Representatives from the Casualised, Unemployed & Precarious Uni Workers AU (CUPUW) spoke to the Senate Select Committee on Job Security today. The Committee was established in December 2020 to inquire into the impact of insecure or precarious employment on workplace rights and conditions, the economy and wages.
Speakers Dr Yaegan Doran, Dani Cotton, and Morgan Jones presented evidence on the impact insecure work had on their lives and on the quality of education for students.
The financial, personal, educational and health impacts of job insecurity
Up to 74% of staff in several universities including the University of Sydney are on casual or fixed-term contracts. The CUPUW representatives decried the ‘enormous’ financial instability faced by casual staff who are underpaid at an average of $2521 per person every six weeks, as shown in a report by the USyd Casuals Network last year.
“When we’re dealing with [wage theft of] a few hundred dollars every week, that’s people’s rent,” Dr Doran — who has been working as a casual at universities for ten years — told the Committee. “By virtue of being insecure we are completely in flux in terms of what is going to happen to us.”
The impact of precarious employment on casual staff has repercussions on the learning conditions of students, Dr Doran elaborated. “I got my contract for this semester on a Wednesday to teach a course of 100 students starting the next Monday. That is very little time to prepare something of quality.”
Cotton also explained how casualisation affects the quality of education that staff are able to deliver, explaining how tutors who need work are often “thrown around” into disciplines they have no knowledge in. “The education that we’re trying to give — and that’s really what drives us — is being destroyed, and it feels like our future livelihoods are also being destroyed at the same time,” Cotton said.
Jones, who is a casual at the University of Melbourne and does manual labor as part of their work, explained that casualisation not only has financial, personal and educational impacts; it has health risks too.
“We often have to take on a lot of work in small amounts of time because we know that we have a month or two months of no work coming up.” Jones said. They recalled a time last year where they put in extra work and received a back injury which took two months to recover from. “Being casual, there’s no paid sick leave for that.” It’s common practice to work while unwell, because for casual staff not working puts their income at serious risk.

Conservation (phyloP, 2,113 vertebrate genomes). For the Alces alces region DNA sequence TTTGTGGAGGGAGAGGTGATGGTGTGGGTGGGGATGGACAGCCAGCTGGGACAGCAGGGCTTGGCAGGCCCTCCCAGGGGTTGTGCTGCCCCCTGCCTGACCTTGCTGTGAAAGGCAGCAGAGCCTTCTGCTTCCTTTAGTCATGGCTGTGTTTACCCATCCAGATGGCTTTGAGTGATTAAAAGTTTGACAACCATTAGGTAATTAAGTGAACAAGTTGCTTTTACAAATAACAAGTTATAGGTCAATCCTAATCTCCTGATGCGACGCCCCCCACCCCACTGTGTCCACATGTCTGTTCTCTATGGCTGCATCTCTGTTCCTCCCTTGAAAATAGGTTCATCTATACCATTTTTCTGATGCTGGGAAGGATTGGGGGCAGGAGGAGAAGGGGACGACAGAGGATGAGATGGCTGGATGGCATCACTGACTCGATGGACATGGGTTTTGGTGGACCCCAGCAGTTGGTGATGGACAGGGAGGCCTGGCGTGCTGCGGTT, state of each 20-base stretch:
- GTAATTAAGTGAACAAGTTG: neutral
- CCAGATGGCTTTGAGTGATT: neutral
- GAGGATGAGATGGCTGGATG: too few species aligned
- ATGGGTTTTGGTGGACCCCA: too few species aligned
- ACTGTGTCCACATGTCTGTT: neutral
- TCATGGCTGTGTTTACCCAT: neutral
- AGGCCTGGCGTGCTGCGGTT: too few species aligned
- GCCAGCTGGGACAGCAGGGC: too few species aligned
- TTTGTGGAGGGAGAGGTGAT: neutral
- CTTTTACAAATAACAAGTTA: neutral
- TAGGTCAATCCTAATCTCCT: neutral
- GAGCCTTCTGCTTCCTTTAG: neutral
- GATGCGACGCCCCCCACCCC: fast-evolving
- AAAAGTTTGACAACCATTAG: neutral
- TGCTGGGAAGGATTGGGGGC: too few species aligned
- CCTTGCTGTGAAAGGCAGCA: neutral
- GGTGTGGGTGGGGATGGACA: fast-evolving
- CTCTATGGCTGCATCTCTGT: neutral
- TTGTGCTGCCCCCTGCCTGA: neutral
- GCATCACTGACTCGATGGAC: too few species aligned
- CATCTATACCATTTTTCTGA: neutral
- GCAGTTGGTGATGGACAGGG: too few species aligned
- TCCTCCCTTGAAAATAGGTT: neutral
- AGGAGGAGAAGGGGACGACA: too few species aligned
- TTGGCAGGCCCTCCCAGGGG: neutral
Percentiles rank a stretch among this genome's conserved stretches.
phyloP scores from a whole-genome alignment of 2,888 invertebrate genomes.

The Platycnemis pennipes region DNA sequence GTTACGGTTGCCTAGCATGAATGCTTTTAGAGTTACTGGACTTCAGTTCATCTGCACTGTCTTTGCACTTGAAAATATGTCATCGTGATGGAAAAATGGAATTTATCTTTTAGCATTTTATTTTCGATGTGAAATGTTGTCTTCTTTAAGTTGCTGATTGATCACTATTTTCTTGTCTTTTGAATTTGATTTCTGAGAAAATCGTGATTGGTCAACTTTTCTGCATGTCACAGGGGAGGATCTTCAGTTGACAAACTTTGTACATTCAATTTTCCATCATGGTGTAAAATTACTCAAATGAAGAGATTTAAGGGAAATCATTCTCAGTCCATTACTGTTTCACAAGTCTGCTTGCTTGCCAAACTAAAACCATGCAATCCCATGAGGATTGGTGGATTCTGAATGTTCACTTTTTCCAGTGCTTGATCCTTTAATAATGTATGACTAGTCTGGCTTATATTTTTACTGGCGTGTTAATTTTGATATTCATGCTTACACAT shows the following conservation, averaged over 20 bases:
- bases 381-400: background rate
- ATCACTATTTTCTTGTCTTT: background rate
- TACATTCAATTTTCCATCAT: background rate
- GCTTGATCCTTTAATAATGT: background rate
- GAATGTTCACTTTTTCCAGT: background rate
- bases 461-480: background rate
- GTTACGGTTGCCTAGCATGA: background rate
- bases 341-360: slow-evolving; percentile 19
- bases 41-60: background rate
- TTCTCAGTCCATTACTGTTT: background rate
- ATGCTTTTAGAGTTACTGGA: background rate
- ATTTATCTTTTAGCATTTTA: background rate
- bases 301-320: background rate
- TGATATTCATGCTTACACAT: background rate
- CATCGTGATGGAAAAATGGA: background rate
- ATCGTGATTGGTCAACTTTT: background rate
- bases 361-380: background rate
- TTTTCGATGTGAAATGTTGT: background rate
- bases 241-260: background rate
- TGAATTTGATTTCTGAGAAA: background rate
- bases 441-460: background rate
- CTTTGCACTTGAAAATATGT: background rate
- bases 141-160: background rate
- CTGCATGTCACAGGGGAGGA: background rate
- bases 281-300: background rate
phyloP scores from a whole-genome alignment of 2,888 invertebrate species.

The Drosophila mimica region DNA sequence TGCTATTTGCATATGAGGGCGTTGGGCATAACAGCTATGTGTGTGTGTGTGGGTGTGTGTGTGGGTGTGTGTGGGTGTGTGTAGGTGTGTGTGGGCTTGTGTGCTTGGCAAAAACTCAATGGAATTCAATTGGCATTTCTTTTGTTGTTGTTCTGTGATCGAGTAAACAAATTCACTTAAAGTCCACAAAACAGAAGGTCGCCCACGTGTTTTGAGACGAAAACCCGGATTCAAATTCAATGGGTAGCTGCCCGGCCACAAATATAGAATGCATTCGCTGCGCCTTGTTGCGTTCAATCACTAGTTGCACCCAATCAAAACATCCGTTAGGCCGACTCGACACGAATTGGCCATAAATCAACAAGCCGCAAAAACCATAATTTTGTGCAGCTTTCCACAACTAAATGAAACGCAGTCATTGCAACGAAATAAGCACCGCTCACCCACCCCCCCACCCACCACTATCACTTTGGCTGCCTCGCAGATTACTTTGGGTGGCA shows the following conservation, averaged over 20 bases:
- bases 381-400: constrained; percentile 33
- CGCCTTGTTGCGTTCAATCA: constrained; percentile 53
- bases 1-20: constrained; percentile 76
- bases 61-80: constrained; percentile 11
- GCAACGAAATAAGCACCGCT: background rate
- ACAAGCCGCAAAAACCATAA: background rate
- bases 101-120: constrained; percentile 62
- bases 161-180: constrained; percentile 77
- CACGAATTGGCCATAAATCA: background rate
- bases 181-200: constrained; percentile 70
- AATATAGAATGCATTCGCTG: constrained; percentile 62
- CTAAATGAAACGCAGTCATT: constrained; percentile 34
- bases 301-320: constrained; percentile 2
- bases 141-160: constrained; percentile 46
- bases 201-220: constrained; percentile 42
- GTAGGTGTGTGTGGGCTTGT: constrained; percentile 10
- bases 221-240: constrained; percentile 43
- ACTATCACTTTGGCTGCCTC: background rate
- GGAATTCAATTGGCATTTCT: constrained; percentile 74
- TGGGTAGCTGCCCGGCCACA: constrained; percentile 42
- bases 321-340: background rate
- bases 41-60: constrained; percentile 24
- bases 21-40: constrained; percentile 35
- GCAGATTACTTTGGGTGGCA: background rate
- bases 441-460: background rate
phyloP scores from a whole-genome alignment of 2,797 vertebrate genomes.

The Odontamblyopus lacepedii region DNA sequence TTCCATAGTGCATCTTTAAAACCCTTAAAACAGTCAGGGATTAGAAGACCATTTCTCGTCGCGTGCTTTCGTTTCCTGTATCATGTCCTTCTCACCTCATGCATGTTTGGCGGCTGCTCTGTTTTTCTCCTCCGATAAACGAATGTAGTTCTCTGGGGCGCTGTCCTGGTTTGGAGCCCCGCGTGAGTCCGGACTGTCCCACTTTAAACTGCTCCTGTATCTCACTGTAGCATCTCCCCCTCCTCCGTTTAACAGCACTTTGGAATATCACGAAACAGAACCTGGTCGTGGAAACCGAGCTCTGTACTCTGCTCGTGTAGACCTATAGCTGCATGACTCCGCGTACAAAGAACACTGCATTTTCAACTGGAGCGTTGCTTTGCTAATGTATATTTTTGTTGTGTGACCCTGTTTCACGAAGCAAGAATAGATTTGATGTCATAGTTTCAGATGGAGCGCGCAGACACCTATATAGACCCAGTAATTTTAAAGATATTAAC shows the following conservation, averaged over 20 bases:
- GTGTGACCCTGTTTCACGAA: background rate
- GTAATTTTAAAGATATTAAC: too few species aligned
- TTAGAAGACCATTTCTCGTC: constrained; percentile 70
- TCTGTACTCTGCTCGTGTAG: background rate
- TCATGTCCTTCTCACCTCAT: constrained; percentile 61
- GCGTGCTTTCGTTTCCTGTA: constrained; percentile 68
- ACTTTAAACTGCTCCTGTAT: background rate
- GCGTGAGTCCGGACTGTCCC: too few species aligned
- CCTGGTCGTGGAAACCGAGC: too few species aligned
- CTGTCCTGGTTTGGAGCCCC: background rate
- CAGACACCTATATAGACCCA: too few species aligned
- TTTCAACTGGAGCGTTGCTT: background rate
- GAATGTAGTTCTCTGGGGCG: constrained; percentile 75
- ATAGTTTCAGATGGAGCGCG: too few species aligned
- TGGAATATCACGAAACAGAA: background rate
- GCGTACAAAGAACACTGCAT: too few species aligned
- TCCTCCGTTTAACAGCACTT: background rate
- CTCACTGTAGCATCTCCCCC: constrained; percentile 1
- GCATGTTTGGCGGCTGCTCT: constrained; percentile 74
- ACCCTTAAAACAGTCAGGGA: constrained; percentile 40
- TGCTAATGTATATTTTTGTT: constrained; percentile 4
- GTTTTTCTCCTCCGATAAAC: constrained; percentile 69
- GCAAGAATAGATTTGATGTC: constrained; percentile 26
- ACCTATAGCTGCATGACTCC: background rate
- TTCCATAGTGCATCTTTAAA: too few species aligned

Solving the casualisation crisis at universities
Moving forward, the CUPUW speakers told the Committee of four ways the situation could be improved: the abolition of piece rates, legislation that mandates conversion of long-term casual staff to permanent roles, increased funding to universities, and opening up the ability to strike.
Dr Doran explained that he does not expect university managers to “self-correct” as they have a strong financial incentive to employ casuals and the issues have been put to them many times already and nothing has changed. He revealed that acting Vice-Chancellor Stephen Garton justified growing casualisation under the guise of difficulties in finding permanent staff, “a week after he personally denied the conversion of a long-term casual staff member who had appealed to him.”
The CUPUW representatives argued that opening up the ability for industrial action was one of the only ways to push back after over 17,000 staff lost their jobs at universities in 2020, most of them casual. It is expected that there will be strikes organised at USyd this year with the renewal of the Enterprise Bargaining Agreement.
Dr Doran argued for creating incentives and a regulatory framework that forces universities to make their staff permanent, rather than employing three quarters of them as insecure workers. “Permanency should be the absolute standard. It needs to be difficult and expensive to keep casuals as casual,” Dr Doran said.
Importantly, they added that more government funding to universities is needed so that university managers can’t rely on funding limitations as justification for underpaying casual staff.